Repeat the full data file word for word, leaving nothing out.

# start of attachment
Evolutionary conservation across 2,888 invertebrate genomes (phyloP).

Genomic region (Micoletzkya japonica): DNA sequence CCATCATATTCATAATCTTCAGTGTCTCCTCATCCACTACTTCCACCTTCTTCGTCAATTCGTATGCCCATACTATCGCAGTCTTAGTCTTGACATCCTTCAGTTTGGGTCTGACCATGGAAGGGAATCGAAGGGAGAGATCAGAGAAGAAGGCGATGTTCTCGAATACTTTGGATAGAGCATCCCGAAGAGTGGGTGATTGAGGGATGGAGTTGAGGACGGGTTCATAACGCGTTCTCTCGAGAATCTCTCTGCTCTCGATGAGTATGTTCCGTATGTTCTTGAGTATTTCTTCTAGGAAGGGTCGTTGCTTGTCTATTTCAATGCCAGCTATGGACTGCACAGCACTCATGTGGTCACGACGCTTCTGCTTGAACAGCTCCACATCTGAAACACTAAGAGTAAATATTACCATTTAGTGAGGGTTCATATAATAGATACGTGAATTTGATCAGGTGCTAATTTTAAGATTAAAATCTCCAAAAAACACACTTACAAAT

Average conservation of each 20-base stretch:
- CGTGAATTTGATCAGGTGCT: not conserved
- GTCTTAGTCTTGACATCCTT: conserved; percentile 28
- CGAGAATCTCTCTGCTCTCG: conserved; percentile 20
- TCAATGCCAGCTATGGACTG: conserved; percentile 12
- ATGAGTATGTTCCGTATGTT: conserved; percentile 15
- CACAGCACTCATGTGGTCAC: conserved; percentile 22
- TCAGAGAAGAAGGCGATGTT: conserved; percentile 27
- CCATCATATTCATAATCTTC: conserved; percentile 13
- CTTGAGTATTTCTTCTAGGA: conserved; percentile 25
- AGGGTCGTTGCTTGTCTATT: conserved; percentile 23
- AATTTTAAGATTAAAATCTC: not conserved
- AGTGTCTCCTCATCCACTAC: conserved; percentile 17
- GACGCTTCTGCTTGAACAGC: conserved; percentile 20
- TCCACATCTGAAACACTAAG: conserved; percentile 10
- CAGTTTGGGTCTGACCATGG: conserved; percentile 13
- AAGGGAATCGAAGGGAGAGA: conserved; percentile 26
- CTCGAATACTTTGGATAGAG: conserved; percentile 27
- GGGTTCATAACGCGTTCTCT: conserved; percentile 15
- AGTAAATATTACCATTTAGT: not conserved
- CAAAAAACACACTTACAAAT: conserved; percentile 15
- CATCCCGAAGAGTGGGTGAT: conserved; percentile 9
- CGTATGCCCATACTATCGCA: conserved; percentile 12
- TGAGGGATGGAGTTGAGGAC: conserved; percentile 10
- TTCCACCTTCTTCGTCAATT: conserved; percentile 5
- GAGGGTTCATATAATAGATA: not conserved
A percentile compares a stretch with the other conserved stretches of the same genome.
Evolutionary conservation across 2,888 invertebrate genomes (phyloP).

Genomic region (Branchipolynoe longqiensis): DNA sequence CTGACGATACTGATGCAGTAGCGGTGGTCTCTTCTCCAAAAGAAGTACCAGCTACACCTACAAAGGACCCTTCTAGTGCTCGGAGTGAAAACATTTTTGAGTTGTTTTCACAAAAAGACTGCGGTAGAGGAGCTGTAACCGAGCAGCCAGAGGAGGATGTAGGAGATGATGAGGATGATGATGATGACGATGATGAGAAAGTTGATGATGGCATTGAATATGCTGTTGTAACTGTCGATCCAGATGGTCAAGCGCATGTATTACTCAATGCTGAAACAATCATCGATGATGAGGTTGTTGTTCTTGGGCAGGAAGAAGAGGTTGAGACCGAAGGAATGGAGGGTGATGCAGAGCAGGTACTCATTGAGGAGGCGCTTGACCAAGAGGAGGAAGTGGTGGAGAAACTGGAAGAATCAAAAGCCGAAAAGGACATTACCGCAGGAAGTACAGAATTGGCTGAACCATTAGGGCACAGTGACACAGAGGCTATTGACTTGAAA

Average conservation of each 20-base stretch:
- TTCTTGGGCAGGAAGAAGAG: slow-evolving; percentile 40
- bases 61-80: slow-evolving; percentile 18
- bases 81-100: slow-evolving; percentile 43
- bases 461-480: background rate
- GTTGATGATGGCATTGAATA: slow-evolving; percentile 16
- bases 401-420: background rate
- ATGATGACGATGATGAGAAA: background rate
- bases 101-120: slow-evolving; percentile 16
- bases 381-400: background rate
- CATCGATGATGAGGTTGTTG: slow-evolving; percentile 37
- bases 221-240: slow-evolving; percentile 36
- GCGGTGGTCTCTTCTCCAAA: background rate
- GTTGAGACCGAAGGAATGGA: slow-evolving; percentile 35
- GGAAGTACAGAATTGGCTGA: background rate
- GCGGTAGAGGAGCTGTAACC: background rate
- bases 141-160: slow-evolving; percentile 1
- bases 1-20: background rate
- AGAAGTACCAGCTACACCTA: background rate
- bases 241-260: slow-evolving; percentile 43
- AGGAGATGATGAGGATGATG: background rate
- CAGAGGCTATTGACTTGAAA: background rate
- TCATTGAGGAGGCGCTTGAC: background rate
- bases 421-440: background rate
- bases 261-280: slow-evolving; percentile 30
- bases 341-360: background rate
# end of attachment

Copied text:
Evolutionary conservation across 2,888 invertebrate genomes (phyloP).

Genomic region (Micoletzkya japonica): DNA sequence CCATCATATTCATAATCTTCAGTGTCTCCTCATCCACTACTTCCACCTTCTTCGTCAATTCGTATGCCCATACTATCGCAGTCTTAGTCTTGACATCCTTCAGTTTGGGTCTGACCATGGAAGGGAATCGAAGGGAGAGATCAGAGAAGAAGGCGATGTTCTCGAATACTTTGGATAGAGCATCCCGAAGAGTGGGTGATTGAGGGATGGAGTTGAGGACGGGTTCATAACGCGTTCTCTCGAGAATCTCTCTGCTCTCGATGAGTATGTTCCGTATGTTCTTGAGTATTTCTTCTAGGAAGGGTCGTTGCTTGTCTATTTCAATGCCAGCTATGGACTGCACAGCACTCATGTGGTCACGACGCTTCTGCTTGAACAGCTCCACATCTGAAACACTAAGAGTAAATATTACCATTTAGTGAGGGTTCATATAATAGATACGTGAATTTGATCAGGTGCTAATTTTAAGATTAAAATCTCCAAAAAACACACTTACAAAT

Average conservation of each 20-base stretch:
- CGTGAATTTGATCAGGTGCT: not conserved
- GTCTTAGTCTTGACATCCTT: conserved; percentile 28
- CGAGAATCTCTCTGCTCTCG: conserved; percentile 20
- TCAATGCCAGCTATGGACTG: conserved; percentile 12
- ATGAGTATGTTCCGTATGTT: conserved; percentile 15
- CACAGCACTCATGTGGTCAC: conserved; percentile 22
- TCAGAGAAGAAGGCGATGTT: conserved; percentile 27
- CCATCATATTCATAATCTTC: conserved; percentile 13
- CTTGAGTATTTCTTCTAGGA: conserved; percentile 25
- AGGGTCGTTGCTTGTCTATT: conserved; percentile 23
- AATTTTAAGATTAAAATCTC: not conserved
- AGTGTCTCCTCATCCACTAC: conserved; percentile 17
- GACGCTTCTGCTTGAACAGC: conserved; percentile 20
- TCCACATCTGAAACACTAAG: conserved; percentile 10
- CAGTTTGGGTCTGACCATGG: conserved; percentile 13
- AAGGGAATCGAAGGGAGAGA: conserved; percentile 26
- CTCGAATACTTTGGATAGAG: conserved; percentile 27
- GGGTTCATAACGCGTTCTCT: conserved; percentile 15
- AGTAAATATTACCATTTAGT: not conserved
- CAAAAAACACACTTACAAAT: conserved; percentile 15
- CATCCCGAAGAGTGGGTGAT: conserved; percentile 9
- CGTATGCCCATACTATCGCA: conserved; percentile 12
- TGAGGGATGGAGTTGAGGAC: conserved; percentile 10
- TTCCACCTTCTTCGTCAATT: conserved; percentile 5
- GAGGGTTCATATAATAGATA: not conserved
A percentile compares a stretch with the other conserved stretches of the same genome.
Evolutionary conservation across 2,888 invertebrate genomes (phyloP).

Genomic region (Branchipolynoe longqiensis): DNA sequence CTGACGATACTGATGCAGTAGCGGTGGTCTCTTCTCCAAAAGAAGTACCAGCTACACCTACAAAGGACCCTTCTAGTGCTCGGAGTGAAAACATTTTTGAGTTGTTTTCACAAAAAGACTGCGGTAGAGGAGCTGTAACCGAGCAGCCAGAGGAGGATGTAGGAGATGATGAGGATGATGATGATGACGATGATGAGAAAGTTGATGATGGCATTGAATATGCTGTTGTAACTGTCGATCCAGATGGTCAAGCGCATGTATTACTCAATGCTGAAACAATCATCGATGATGAGGTTGTTGTTCTTGGGCAGGAAGAAGAGGTTGAGACCGAAGGAATGGAGGGTGATGCAGAGCAGGTACTCATTGAGGAGGCGCTTGACCAAGAGGAGGAAGTGGTGGAGAAACTGGAAGAATCAAAAGCCGAAAAGGACATTACCGCAGGAAGTACAGAATTGGCTGAACCATTAGGGCACAGTGACACAGAGGCTATTGACTTGAAA

Average conservation of each 20-base stretch:
- TTCTTGGGCAGGAAGAAGAG: slow-evolving; percentile 40
- bases 61-80: slow-evolving; percentile 18
- bases 81-100: slow-evolving; percentile 43
- bases 461-480: background rate
- GTTGATGATGGCATTGAATA: slow-evolving; percentile 16
- bases 401-420: background rate
- ATGATGACGATGATGAGAAA: background rate
- bases 101-120: slow-evolving; percentile 16
- bases 381-400: background rate
- CATCGATGATGAGGTTGTTG: slow-evolving; percentile 37
- bases 221-240: slow-evolving; percentile 36
- GCGGTGGTCTCTTCTCCAAA: background rate
- GTTGAGACCGAAGGAATGGA: slow-evolving; percentile 35
- GGAAGTACAGAATTGGCTGA: background rate
- GCGGTAGAGGAGCTGTAACC: background rate
- bases 141-160: slow-evolving; percentile 1
- bases 1-20: background rate
- AGAAGTACCAGCTACACCTA: background rate
- bases 241-260: slow-evolving; percentile 43
- AGGAGATGATGAGGATGATG: background rate
- CAGAGGCTATTGACTTGAAA: background rate
- TCATTGAGGAGGCGCTTGAC: background rate
- bases 421-440: background rate
- bases 261-280: slow-evolving; percentile 30
- bases 341-360: background rate